2. The sufftx -ln is used to form the plural of nouns denoting people, animals, birds etc. For euphony, suchnouns ending in o or u will also add v, those in s n'ill add y and those in e will add g before the suffix: (man, men) msrd - mrrdtn (woman, women) ,tn - ztnln pedar (father, fathen) - pdrfn (gentleman,gentlemen) ghr - rgliyin shenrvande -glcnavandegin (listener, listeners) gudand (one sheep,sheep) - gundrn (chicken, chickens) norx!, - morg!n poranAcgfn (bird, birds) Fmnde The plural suffix -ln is not interchangeablewith -h, but most words, such as mldrr, pcd.r, for which the correct, grammatical plurals are midartn, pedrrin, do in fact take -hn to form the plural in colloquial usage: ndrrhr (cotJ. nffarf) pedsrfl (pdt) pcrerf . dollterl This is the form we will us most in this book, but do not expec't even this to be entirely consistent. A common example of the inconsistenciesthat you will en@unter is in the phras 'ladiee and gentlemen'- khnumhl va g[tytn, whi shona the ttpo different forms of the plural which are in use. $lnum is the everyday word for 'lady' or 'Mrs', and is always [nmunhl in the plural, whereasqfyln is the correct grammatical plural of

3. The Arabic plural sufx -it is also used, but not colloquially: bg! - bglr (garden, gardens) A form of broken plural is also used: nrrnzl - qrrrl (house, hOuses) But for both theseexamplesand rnanyotherslike them, bh and menzrlhl are more common in colloquial usage.The orher forms are mentioned so that you may recognize them for what they are should you encounter them.

16 Lessox.oxs. 4. Use of tlre singular and plurall , . . There ae tvo points of differehce to be noted,here between Persianand English: (a) Persian usel the singular when considering the noun collectively or in a general sense: Ifies are dirty - magaskasif-e Books are good - ketb khub-e () The singular is also used after ttum-6ersand after the word and'how many?': five books - panj ketb six boys - shish pesar how many books? - chand ketb? INTERROGATTVES Questions are asked either lvith the use of interrogative words which are usually placed immediately before the verb or the noun to which they refer, or, in the absence any interrogative word, of by raising the tone of the voice towards the end of the sentenceto indicate a question. The chief interrogative words are: koj where? ku where? i what? che what? gler why? ju" how? e ki who? chand how many? (+ kudunr/hodm which? noun tn smguk when? lar) chetowr how? I hava etowr+? hotel koj-st? (koj ast) kudum hotel? ki-e Qtronounced kiy e\? nun hast? What's the weather like? Where is the hotel? Which hotel? Who is it? (e.9. when answering the door, though it is more polite to say btle) Is there any bread?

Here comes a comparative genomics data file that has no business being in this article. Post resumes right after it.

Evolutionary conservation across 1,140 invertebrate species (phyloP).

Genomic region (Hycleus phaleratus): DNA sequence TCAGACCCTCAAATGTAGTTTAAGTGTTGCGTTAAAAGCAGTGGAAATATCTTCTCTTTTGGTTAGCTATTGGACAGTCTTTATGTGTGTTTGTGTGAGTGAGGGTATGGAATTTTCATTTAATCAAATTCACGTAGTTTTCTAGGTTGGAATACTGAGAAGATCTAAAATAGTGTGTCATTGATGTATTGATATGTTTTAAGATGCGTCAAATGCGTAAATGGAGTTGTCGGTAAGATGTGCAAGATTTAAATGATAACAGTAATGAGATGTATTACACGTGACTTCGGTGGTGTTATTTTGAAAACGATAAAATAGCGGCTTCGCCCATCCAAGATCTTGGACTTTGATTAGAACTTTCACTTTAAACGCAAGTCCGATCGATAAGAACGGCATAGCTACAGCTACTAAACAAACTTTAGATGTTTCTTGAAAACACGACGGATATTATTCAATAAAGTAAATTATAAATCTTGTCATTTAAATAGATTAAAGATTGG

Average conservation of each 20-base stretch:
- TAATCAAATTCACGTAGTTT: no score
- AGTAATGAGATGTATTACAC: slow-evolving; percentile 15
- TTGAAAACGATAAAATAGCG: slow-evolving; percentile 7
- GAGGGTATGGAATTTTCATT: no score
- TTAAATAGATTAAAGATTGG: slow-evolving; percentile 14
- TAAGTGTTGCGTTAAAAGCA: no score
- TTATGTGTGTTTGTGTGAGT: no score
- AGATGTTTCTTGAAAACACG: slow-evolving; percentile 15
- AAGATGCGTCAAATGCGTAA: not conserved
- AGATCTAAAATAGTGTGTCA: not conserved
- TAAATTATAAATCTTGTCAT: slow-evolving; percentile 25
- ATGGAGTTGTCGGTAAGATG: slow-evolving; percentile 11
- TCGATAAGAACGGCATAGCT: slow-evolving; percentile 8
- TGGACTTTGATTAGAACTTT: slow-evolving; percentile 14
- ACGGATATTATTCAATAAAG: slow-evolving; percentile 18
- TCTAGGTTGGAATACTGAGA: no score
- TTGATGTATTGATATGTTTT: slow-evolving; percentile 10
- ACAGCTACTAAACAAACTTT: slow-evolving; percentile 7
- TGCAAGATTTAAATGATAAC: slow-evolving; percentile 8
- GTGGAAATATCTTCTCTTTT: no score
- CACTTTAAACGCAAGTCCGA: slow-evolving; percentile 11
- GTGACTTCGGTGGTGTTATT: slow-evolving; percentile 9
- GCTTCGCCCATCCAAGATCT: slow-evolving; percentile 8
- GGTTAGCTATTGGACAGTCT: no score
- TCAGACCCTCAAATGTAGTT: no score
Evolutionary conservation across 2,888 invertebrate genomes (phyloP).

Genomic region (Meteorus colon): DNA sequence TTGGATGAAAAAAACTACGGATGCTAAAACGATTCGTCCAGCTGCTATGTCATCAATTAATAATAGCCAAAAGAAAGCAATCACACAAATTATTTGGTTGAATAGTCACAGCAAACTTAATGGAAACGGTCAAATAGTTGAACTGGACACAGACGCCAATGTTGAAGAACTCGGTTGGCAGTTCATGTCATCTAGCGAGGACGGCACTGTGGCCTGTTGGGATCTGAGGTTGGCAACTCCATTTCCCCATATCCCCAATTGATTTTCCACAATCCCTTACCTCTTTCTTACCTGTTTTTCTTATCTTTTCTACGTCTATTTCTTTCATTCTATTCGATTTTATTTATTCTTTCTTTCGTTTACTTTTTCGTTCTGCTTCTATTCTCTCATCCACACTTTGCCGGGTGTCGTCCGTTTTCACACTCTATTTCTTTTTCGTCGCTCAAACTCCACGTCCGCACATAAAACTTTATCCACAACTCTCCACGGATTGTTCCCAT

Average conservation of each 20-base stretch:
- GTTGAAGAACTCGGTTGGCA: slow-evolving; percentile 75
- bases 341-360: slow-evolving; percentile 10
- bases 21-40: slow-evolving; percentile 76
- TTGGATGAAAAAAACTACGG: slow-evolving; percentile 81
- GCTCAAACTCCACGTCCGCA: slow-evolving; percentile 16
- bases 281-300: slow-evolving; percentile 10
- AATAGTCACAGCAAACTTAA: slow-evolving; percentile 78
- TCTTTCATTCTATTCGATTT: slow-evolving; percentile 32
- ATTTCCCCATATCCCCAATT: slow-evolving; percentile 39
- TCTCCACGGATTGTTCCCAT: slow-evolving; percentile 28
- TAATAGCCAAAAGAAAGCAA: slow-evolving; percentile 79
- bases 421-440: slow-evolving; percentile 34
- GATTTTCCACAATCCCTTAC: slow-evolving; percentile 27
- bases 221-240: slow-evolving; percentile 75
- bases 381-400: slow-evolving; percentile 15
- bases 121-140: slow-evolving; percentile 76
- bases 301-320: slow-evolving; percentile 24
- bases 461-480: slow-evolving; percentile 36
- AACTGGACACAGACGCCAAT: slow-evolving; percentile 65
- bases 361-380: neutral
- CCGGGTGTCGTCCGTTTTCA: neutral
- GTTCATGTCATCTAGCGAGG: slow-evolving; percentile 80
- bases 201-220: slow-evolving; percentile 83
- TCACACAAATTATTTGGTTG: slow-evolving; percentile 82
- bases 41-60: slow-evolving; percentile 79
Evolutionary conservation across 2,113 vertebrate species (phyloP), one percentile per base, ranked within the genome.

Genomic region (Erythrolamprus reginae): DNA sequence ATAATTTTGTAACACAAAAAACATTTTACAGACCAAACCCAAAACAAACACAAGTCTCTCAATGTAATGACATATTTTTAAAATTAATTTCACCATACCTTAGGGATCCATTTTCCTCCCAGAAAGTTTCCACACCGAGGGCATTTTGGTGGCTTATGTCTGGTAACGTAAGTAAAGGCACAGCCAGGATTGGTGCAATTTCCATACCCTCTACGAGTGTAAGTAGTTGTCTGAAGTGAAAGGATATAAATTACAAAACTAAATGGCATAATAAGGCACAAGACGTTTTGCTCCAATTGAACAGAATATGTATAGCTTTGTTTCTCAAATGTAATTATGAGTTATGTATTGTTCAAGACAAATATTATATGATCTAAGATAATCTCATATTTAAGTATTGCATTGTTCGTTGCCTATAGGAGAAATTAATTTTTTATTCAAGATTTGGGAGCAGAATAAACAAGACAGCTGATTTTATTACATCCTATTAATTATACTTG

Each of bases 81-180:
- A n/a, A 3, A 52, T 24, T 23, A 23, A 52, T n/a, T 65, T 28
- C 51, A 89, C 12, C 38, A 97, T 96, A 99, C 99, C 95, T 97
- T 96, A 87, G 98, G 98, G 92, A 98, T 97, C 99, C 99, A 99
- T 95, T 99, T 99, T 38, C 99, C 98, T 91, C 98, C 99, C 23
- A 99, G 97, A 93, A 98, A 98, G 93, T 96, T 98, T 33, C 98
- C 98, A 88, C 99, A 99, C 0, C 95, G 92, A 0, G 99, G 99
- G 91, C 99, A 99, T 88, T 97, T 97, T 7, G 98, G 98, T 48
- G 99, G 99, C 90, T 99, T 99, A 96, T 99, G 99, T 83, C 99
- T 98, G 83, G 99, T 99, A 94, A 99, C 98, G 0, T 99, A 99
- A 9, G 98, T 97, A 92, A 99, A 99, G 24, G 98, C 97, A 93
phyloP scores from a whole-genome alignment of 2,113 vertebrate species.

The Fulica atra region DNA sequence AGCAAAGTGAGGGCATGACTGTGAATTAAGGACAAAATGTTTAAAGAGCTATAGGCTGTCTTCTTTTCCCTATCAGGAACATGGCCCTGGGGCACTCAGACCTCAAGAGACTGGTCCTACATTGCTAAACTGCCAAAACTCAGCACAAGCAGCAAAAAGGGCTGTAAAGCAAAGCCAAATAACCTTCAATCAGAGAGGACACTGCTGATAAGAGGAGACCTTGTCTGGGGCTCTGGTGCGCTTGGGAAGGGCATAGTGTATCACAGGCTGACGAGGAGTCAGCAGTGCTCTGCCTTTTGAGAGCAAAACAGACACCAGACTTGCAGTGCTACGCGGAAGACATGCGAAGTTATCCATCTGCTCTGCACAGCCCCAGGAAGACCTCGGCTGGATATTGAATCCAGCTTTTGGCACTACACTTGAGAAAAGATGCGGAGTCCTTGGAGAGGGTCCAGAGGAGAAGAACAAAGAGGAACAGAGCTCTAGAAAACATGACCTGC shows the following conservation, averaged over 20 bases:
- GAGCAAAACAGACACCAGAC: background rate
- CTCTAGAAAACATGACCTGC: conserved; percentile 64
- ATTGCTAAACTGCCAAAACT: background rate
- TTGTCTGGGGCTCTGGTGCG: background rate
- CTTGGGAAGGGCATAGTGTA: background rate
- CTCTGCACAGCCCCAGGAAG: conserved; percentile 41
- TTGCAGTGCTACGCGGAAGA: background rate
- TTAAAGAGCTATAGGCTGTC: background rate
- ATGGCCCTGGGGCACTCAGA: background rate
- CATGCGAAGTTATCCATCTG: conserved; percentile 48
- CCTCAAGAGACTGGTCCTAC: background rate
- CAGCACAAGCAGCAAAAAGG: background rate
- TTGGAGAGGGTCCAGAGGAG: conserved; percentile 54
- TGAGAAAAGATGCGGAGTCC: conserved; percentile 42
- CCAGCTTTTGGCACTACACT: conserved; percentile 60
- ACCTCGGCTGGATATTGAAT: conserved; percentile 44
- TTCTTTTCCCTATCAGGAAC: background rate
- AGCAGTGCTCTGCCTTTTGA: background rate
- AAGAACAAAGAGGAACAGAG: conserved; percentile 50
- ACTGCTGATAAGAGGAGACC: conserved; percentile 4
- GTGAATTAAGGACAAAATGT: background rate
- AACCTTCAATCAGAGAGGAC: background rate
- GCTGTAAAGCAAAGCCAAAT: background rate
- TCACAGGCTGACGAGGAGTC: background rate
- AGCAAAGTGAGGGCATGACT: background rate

Note that koj ast (where is?) is alwayscontractedto koj-st and ki ast (who is?) is alwaysshortenedto ki-st (coll. ki-e, pronounced ki-ye).


In colloquial use, the noun following th interrogative word gle takes the indefinite sufx "l and as well as just 'what', cte can also mean'what so of': I che ketibi? - What sort of book?lVhat book? The word yl, which is placed at the beginning of a sentence, is used to indicate that a question follows, but this is not colloquial and is seldom used in ordinary speech.

AID The word for'and'is va, usuallyshortenedin speechto o (vo after a word ending in a vowel): zen o mord - man and woman pir o javun - young and old pcsrr o dolltsr - boy and girl pcElrf vo Slterl - boys and girls b@org o k!$ - big and little nrmrl o lefd - salt and pepper (Note the order in the first two phraseswhich is different from that used in English).

I PHRASES AND EXPRESSIONS salim (oa more formal and Icssuniversar, salim alkum) Hello, How do you do?, general greet@ - used where we would say either good morning, g@d afternoon or good anening. Thc simple arutwerro salm is also salm. You will also hear alkum assallm. How are you? I am well, thank you Good morning (/esscolloquial, than just salm) Goodbye (lit. God, the Keeper) Good night (on gotng to bed, or also used in conjunction with

u uq1"

hle glom gleowr.e? khubam, mersi

khodefez/lod hfez ttr"U t"Hi"

18 LD,ssoN oNE

bale na khrr

ii*t,t I!.!"0

!!od hezon taking leave,of someone night) at Yes No No (moreformal) Emphatic no, i.e. certainly not All right, O.K. (Properly speaking this ir !! khub - very good)